Skip to content
Maine’s facial recognition law shows bipartisan support for privacy – TechCrunch


Maine has joined a growing number of cities, counties and states rejecting dangerously biased surveillance technologies like facial recognition.

The new law, which is the strictest statewide facial recognition law in the country, not only received broad bipartisan support, but was also passed unanimously in both chambers of the state legislature. Lawmakers and advocates across the political spectrum – from the progressive lawmaker who sponsored the bill to Republican members who voted it out of committee, from the ACLU of Maine to law enforcement agencies in the State – have come together to secure this major victory for the Mainers and anyone who cares about their right to privacy.

Maine is just the latest achievement in the national movement to ban or tightly regulate the use of facial recognition technology, an effort led by activists and grassroots organizations like the ACLU. From Pine Tree State to Golden State, national efforts to regulate facial recognition demonstrate wide recognition that we cannot let technology determine the limits of our digital freedoms.st century.

Facial recognition technology poses a serious threat to civil rights and civil liberties. Without democratic control, governments can use technology as a tool for net surveillance, threatening our freedoms of expression and association, due process rights and the right to be left alone. Democracy itself is at stake if this technology remains unregulated.

Facial recognition technology poses a serious threat to civil rights and civil liberties.

We know the burdens of facial recognition are not borne as well, as black and brown communities – especially Muslim and immigrant communities – are already the target of discriminatory government surveillance. To make matters worse, facial monitoring algorithms tend to have a harder time accurately analyzing the faces of people with darker skin, women, the elderly, and children. Simply put: technology is dangerous when it works and when it doesn’t.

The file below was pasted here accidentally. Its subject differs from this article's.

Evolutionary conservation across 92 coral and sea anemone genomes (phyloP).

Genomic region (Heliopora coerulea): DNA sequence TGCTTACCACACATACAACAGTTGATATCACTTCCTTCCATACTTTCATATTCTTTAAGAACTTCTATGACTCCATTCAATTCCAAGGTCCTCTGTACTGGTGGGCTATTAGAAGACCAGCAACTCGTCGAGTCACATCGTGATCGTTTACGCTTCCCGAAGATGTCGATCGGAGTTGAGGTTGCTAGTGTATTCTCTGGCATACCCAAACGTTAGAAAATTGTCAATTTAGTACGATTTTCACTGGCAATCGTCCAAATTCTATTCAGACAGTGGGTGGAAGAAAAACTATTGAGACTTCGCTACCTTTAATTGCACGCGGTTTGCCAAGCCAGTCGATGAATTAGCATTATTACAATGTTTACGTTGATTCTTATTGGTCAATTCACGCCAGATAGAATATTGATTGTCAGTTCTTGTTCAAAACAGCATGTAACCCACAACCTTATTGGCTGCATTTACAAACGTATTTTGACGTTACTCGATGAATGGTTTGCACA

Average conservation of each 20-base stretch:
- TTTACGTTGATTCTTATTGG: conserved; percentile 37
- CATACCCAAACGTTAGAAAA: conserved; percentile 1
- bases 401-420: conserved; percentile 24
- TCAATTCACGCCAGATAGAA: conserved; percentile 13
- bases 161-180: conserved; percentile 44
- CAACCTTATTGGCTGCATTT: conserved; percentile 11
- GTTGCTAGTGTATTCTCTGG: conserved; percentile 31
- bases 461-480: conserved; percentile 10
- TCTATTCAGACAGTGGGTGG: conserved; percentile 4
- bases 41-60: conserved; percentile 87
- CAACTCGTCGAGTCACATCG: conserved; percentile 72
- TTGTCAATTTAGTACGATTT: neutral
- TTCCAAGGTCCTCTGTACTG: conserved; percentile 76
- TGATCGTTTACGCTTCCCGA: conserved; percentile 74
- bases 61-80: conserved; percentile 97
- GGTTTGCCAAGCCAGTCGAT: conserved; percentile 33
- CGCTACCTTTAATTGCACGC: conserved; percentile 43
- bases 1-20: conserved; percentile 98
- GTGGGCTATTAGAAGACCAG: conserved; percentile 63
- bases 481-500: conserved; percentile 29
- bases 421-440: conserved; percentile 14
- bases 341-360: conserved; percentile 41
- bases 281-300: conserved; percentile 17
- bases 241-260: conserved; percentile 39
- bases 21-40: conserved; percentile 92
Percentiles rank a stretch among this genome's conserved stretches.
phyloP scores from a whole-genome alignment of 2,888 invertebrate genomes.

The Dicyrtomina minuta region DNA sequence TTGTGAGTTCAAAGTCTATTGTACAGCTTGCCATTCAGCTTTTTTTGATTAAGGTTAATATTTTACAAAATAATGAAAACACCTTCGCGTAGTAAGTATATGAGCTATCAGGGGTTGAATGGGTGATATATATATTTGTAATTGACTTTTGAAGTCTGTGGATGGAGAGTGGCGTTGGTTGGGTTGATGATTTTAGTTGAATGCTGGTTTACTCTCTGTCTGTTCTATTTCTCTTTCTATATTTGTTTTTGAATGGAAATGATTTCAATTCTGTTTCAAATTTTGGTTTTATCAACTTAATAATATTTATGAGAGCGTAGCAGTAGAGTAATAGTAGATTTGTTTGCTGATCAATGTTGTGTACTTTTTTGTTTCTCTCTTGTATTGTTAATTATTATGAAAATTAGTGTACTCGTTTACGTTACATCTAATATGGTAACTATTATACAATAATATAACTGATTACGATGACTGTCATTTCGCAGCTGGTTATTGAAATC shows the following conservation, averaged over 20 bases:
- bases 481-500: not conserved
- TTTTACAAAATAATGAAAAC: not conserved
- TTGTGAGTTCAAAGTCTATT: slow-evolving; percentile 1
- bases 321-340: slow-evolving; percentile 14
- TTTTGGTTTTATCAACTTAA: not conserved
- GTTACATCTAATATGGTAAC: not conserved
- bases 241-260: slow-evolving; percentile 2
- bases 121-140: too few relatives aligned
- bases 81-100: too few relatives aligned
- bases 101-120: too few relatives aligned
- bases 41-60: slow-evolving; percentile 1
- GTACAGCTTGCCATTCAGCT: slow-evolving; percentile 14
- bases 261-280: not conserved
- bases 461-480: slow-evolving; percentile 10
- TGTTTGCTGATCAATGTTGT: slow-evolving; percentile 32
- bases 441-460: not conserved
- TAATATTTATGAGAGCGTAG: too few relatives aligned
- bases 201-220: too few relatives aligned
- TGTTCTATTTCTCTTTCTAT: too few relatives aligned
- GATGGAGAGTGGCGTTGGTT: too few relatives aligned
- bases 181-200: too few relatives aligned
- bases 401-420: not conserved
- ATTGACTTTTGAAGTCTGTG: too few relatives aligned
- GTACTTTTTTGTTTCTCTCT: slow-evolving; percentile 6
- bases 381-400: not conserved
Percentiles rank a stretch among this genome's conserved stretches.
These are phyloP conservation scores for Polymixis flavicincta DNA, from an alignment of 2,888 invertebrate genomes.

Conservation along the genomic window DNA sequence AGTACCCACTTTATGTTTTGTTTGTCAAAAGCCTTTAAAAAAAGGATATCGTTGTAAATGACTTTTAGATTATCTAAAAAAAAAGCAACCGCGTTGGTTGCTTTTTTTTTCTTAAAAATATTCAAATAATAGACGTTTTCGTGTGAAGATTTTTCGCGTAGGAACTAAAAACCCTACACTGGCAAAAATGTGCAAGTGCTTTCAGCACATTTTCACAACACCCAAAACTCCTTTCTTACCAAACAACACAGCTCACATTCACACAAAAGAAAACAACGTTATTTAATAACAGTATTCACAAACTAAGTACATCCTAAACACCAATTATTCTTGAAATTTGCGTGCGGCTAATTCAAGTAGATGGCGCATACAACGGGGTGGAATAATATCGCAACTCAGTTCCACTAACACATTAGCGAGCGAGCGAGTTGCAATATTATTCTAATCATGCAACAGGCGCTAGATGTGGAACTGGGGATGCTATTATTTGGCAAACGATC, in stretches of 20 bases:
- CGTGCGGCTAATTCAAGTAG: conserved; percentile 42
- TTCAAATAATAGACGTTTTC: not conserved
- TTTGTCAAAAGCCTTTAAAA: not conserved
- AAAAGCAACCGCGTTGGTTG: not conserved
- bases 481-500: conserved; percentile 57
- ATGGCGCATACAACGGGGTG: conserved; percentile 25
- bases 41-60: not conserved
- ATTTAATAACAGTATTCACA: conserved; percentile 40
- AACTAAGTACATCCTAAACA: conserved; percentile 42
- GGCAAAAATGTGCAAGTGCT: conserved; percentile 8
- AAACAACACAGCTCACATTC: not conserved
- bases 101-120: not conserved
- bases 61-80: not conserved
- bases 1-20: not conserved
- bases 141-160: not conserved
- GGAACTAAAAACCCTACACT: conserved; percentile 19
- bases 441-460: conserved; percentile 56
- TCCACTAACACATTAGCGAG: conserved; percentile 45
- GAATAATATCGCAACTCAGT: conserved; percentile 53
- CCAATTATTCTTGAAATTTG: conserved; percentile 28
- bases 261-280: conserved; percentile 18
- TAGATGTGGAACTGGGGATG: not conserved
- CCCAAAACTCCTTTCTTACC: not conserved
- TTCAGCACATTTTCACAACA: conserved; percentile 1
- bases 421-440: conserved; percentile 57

But not all approaches to regulating this technology are created equal. Maine is among the first in the country to adopt comprehensive statewide regulations. Washington was the first to pass a weak law in the face of strong opposition from civil rights, community and religious freedom organizations. The law was passed in large part thanks to strong support from the Washington-based Microsoft mega-corporation. Washington’s facial recognition law would still allow tech companies to sell their multi-million dollar technology to any government agency imaginable.

In contrast, Maine law takes a different course, placing the interests of ordinary Mainers above the profit motives of private companies.

Maine’s new law prohibits the use of facial recognition technology in most areas of government, including public schools and for surveillance purposes. It creates carefully defined exceptions for law enforcement to use facial recognition, creating standards for its use and avoiding the potential for abuse we’ve seen in other parts of the country. Importantly, it bans the use of facial recognition technology to monitor people as they go about their business in Maine, attend political meetings and protests, visit friends and family, and seek medical care. health.

Law enforcement in Maine now has to – among other limitations – meet a probable cause standard before applying for facial recognition, and they cannot use a facial recognition match as the sole basis to stop or search someone. Local police departments also cannot purchase, own or use their own facial recognition software, ensuring that shady technologies like Clearview AI will not be used by Maine government officials behind closed doors, as has happened. produced in other states.

Maine law and other similar laws are crucial in preventing communities from being harmed by new, untested surveillance technologies like facial recognition. But we need a federal approach, not just a piecemeal local approach, to effectively protect the privacy of Americans from face surveillance. That’s why it’s crucial that Americans support the Facial Recognition and Biometric Technology Moratorium Act, a bill introduced by members of both houses of Congress last month.

The ACLU supports this federal legislation that would protect everyone in the United States from invasive surveillance. We urge all Americans to call on their members of Congress to join the movement to stop facial recognition technology and support it as well.



Source link